Jenny Pearce

Why your vet thinks arthritis in horses is incurable

Please note that this incorrectly trained and ridden horse is an arthritis disaster waiting to happen if it hasn't already.

See the sagging back? Unless this posture is corrected – and it IS easily corrected with the right approach – this kind of sagging back will make arthritis SEEM incurable.

I understand why vets think that arthritis in horses is incurable – it’s because the horse’s posture is the biggest key to healing it and the vast majority of horses have crappy posture caused by tension of some description.

Yeah yeah yeah – tension – that thing that most people don’t know how to solve for themselves let alone their horse – and posture – the most boring word on the planet.

How can I get people to realize that when a horse is carrying themselves with ease and oozing self satisfied well being, that we are watching posture poetry that makes my heart sing and probably puts a smile on your face too?

Those are weird words to have next to a picture of a horse seemingly in such misery as in this picture here.  🙁

Think about it folks.  Like the horse in the photo here, 99 % of horses I see out there have backs that are sagged in the wrong direction to some degree, bracing themselves.  Every bit of tension that is causing a brace in your horse’s body as you are riding, is ADDING to the jarring that is happening in those incorrectly working joints, eventually causing joint problems or making current joint problems worse.

We humans too, have poor posture that is usually caused by tension.  In our human arthritis program, a staggering 2/3 of the participants are getting a dramatic reduction in pain with the posture work alone and our horses can get the same positive results.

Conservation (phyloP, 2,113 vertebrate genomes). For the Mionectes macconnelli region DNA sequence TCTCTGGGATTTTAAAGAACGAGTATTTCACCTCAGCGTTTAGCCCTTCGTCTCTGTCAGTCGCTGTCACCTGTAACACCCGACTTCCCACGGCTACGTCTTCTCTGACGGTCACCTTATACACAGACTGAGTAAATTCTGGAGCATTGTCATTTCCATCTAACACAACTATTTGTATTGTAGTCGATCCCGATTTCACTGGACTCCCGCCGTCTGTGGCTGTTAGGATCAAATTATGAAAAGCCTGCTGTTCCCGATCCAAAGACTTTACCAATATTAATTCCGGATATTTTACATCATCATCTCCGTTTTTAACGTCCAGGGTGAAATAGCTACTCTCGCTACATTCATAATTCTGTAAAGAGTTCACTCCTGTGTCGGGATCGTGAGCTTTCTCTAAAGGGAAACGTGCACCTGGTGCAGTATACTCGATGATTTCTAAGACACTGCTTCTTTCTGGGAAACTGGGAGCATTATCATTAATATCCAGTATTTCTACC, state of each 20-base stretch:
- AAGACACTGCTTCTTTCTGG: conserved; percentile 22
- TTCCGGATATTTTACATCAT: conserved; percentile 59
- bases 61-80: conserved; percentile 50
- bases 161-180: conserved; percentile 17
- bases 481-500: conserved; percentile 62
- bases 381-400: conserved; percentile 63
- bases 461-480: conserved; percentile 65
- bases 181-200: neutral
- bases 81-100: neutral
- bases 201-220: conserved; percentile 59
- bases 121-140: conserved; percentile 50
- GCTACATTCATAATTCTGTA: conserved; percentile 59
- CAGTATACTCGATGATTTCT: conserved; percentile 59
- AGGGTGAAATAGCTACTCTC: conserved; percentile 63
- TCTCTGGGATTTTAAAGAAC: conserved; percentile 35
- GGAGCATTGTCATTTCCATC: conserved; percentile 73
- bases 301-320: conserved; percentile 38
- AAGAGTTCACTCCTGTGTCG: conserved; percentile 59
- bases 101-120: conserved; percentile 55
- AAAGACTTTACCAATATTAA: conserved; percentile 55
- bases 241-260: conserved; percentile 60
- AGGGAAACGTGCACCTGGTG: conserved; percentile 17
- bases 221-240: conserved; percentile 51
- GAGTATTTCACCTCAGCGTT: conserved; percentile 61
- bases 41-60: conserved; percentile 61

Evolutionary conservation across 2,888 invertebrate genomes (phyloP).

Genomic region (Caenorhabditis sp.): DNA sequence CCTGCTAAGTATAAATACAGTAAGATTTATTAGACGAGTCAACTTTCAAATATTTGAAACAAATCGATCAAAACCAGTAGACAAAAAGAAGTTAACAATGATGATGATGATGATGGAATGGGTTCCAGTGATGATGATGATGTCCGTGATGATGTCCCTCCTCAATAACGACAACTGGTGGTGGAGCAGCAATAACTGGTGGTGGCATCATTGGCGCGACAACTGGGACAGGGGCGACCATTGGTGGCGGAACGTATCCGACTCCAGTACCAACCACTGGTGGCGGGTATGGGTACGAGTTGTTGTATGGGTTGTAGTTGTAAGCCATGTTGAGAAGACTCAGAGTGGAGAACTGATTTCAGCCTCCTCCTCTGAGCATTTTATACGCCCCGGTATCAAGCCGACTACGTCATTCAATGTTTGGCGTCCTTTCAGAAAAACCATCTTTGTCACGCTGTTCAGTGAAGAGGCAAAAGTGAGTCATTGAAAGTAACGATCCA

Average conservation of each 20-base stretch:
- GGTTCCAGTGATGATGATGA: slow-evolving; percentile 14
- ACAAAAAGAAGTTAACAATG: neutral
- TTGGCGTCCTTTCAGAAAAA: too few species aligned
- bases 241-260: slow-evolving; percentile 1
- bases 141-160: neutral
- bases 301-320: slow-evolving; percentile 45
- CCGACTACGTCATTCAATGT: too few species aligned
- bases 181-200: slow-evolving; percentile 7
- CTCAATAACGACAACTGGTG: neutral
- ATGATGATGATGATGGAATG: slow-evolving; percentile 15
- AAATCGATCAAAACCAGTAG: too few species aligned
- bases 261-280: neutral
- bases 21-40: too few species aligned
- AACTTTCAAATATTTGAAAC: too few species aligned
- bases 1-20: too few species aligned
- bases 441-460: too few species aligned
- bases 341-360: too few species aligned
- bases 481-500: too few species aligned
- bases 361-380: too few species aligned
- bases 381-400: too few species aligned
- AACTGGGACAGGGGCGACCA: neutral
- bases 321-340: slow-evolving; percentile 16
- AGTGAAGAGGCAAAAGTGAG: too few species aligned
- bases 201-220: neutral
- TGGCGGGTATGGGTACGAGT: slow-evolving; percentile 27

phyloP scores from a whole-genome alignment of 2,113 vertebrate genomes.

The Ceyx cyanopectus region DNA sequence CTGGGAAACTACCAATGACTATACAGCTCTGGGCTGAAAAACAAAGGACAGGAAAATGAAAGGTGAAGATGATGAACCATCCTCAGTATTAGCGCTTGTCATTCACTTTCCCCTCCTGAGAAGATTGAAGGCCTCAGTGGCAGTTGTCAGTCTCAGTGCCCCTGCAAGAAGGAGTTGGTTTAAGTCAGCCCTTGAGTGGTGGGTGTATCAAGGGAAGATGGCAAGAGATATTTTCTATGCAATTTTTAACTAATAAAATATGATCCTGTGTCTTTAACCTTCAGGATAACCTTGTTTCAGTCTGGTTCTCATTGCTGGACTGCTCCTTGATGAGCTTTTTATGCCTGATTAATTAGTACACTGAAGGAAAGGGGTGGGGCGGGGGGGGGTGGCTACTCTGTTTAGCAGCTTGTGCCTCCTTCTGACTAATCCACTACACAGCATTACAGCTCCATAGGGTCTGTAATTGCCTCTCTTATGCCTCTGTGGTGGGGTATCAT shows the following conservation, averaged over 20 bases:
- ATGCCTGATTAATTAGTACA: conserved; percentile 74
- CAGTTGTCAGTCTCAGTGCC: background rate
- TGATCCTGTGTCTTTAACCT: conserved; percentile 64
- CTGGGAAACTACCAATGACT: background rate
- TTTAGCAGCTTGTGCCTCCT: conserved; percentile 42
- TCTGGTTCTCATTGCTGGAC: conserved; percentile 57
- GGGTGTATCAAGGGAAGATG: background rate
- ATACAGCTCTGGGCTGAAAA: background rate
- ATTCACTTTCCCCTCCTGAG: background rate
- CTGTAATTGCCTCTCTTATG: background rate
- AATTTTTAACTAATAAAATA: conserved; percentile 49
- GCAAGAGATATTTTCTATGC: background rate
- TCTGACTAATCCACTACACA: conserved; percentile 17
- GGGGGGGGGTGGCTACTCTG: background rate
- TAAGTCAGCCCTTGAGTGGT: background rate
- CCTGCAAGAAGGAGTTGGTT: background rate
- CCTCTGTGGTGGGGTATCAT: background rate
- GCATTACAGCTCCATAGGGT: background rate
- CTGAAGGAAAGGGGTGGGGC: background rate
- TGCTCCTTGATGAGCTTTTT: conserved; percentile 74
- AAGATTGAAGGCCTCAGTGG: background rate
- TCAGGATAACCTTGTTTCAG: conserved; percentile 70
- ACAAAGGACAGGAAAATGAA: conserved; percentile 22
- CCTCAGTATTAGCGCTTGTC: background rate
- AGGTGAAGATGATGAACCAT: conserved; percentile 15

Feel the effect of an arched back for yourself.  Have a bit of a walk around the room right now.   Yep, get up out of that chair and walk around right now.  Arch your back and notice how that makes you feet hit the ground harder and feel how that jars up into the joints further up your body.

We start fixing arthritis when we create an environment where the horse is filled with a sense of well being and old tensions are released.  THEN our horse’s posture will improve.  THEN those joints will operate smoothly and easily, THEN we are creating an opportunity for their body to start healing the way it was designed to – and THEN other factors such as minerals and supplements can play their part effectively.

No wonder vets think arthritis isn’t fixable.   99.9% of horses are being ridden with their back in a slightly arched position,  that makes arthritis SEEM incurable.

 

And yet arthritis IS fixable and although it takes some effort, it is not hard.

1.  Even inexperienced riders are capable of helping a horse to release the stress and tension from their bodies that eventually causes conditions like arthritis.

2.  Even inexperienced riders are capable of helping a horse to move in beautiful posture that can then be the foundation for their body’s healing.

3.  Even inexperienced riders are capable of helping their horse to be in self carriage (the right posture for healing) because it is not complicated to do once you know how.

And I’ll say it again… We start fixing our horse’s arthritis when we help them to release old stresses and tensions, find a feeling of well being and thus improve their posture.  This is such a simple path to good posture.  Good posture has a positive pain relieving effect on the damaged joints, THEN our horse’s body can start healing the way it was designed to, THEN other things like minerals and supplements are able to contribute to a positive outcome.

 

Why beautiful things can still be crappy

I watch people doing all kinds of lovely things with their horses, spectacular stuff in natural horsemanship, beautiful movements in classical dressage, the smooth and glorious movements of a good cow horse – but ALL OF THEM are as crap (yes CRAP!) if the horse tenses up a tiny fraction when the halter or bridle or saddle goes on or  when they have to pick up their feet for trimming.  I’ve had horses who carried buckets loads of tension from being ridden and yet were generous enough to allow it, horses who were frightened of traveling and yet got on the trailer,  I have owned 3 horses who had deep tension about their rugs and yet they had been rugged almost every day of their lives before they came to me, one who was scared of going in a yard, quite a few who were worried about gates – all of these things contributing to an overall tension that stopped their bodies from healing the way they were designed to.